it’s going to get very interesting, for example, Nokia’s Ove will have the carries worried about their revenue from their own music stores. It’s a bit like Panasonic making a TV and then moving into the TV business to get a share of the TV ad revenue being shown on their TV (bad analogue, I know). But then that’s what Sony does, produce content, both games and films as content to be shown and played on their devices, Nokia is doing nothing new.

I need to think this through a little more as to which strategy is a win win, for both the people that poured all that money into building the networks and the users. So I’d love to hear your comments…

Windows Vista; first thoughts..

As I posted a few days back our new home PC turned up so I thought I’d expand a little on what it is and our first impressions. I say our first impressions as the wife and our four year old daughter use it too, nothing too technical you can find loads of much much more details reviews of vista if you search Google.

It’s a pretty common Intel box, with 2gb of ram and a 320gb hd, 256mb graphics card and a 22inch monitor all for a very reasonable price too. It’s got vista home premium on it and it’s going to stay I had thought of dual booting with ubuntu but I can’t see any point.

The interface is nice, it takes a little getting used to but so far so good. All of our hardware has worked first time, our cannon printer didn’t even need it’s drivers installing of the cd. I think the biggest difference over the old machine is the speed the hd as a 16mb cache so the pick up is quick, the ram makes a difference but I haven’t thrown anything at it that will test it. And it’s almost silent, that’s a huge difference over the old box which sounded like it was about to take off at any moment.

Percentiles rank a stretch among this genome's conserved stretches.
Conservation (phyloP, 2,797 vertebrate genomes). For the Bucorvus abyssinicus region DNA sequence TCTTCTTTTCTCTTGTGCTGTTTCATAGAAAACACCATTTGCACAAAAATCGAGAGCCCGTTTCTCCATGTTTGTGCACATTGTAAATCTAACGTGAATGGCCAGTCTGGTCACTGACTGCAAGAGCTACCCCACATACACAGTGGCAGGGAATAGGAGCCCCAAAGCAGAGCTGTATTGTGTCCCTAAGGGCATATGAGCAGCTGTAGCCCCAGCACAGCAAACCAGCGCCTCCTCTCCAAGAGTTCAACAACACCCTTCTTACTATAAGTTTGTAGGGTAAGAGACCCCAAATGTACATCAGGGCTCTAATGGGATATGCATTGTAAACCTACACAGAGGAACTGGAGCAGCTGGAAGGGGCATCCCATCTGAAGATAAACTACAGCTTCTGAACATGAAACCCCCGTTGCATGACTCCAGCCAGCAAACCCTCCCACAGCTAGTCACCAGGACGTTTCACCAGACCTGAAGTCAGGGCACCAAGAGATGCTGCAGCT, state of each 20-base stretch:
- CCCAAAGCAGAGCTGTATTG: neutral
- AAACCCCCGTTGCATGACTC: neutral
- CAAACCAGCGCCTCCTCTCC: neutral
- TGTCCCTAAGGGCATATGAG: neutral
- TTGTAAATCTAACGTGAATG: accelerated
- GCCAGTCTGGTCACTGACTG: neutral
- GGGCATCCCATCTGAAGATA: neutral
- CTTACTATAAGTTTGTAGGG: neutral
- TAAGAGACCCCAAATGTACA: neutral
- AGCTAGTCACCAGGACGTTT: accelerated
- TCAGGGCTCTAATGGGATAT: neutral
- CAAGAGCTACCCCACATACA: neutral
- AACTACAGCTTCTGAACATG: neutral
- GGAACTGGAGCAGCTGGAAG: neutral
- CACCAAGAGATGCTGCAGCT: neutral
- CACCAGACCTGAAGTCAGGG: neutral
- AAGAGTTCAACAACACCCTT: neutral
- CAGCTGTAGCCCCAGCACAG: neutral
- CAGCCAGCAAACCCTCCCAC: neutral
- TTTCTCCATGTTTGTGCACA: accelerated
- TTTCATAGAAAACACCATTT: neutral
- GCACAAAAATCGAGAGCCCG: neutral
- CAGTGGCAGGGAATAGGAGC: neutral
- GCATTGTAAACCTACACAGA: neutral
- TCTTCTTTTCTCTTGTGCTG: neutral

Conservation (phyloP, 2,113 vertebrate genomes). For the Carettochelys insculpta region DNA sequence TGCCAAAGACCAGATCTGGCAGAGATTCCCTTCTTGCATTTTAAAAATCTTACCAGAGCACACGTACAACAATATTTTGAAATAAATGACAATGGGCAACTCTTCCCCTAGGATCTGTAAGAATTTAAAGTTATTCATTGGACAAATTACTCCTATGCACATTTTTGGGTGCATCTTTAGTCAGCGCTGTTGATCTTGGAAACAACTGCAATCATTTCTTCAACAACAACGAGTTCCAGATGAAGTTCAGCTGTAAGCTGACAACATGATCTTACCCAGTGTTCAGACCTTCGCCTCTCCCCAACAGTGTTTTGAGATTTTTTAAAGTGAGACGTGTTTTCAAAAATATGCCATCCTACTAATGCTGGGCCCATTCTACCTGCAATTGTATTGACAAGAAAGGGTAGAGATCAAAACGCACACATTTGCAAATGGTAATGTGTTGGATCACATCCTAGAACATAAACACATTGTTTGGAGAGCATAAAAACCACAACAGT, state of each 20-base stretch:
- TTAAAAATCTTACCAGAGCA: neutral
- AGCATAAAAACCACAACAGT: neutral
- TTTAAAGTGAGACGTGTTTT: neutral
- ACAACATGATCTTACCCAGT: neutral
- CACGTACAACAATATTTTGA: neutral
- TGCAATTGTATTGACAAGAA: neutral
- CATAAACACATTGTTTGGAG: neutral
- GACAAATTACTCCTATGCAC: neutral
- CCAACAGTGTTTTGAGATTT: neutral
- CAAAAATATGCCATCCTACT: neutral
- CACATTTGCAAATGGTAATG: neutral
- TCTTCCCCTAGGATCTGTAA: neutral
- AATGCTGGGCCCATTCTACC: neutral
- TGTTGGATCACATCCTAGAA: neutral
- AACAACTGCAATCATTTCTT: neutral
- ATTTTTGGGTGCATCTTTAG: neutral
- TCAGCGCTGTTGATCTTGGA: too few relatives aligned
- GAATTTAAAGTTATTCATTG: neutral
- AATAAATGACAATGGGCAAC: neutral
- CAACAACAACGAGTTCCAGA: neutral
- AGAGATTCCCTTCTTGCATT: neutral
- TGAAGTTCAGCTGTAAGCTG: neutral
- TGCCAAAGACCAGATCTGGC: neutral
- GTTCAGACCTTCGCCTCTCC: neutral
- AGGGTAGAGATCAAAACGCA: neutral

The wife think’s it nice, all her files have been moved across and Google browser sync moved all her bookmarks and cookies over into firefox. Our eldest daughter who uses the BBC’s cebbebies web site thinks it’s cool too (and only that web site)

The old box is going to be turned into some sort of server but not sure whether it’ll be a ubuntu and samba box or remain an xp box. I heard that you might be able to buy Windows home server which sounds cool as software only as well as a hardware. If that’s the case I might pick up a copy and install it on that. It’s got just short of 200gb of hd space in it and I’ve got a 400gb external hd, so 600gb should be ok for backing up the 300gb’s on the new home device. I might buy another $100gb hd just to crack the 1tb mark of home storage.

The interesting thing about home server for me is it’s ability to manage data backups over the storage devices that are connected to it. So in our case it’d back it up to it’s internal hd and a copy on the external hd and manage that.

Ok that’s enough rambling about our new pc, the biggest difference of all though is the screen, 22 inches of real estate is great, why didn’t I get this before? moving back to my 14inch hp laptop though is tough, it feels just a little cramped, just a little.

Apple’s UK iPhone launch event

engadget covers the UK lanuch of the iPhone on O2.

They’ve basically brought the iPhone straight over from the US, there’s no modification to it. O2’s edge network is only 30%, that’s a kicker, so it’s down to GPRS then when you’re outside of that coverage.

This is a great product, but the technology in it is old. Europe has moved on to 3G and 3.5G networks and this device in terms of technology is about two years behind. The interface is light years ahead but it’s a real shame about the overall package.

I can only see that there will be a road map of devices already laid out to hook people into upgrading and swapping out working devices for the latest and greatest. It’ll be the same strategy that has worked so well for the iPod, generation after generation with people buying two or more of them.

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Instant web site – jotit

I first saw this via Dave Winer and then Lifehacker. It’s very interesting and is almost a disposable post-it note on the web. There’s been a few times when I’ve had a need to post some data that’s just needed for one thing, passing a note to someone over the phone for example and using my blog or twitter or a wiki is just to much or too complicated for that instant. Therefore a simple jotit page may well be the answer. I’ve book marked the site and we’ll see how often it get’s used, but I think it’s a good little tool to have in your web kit bag.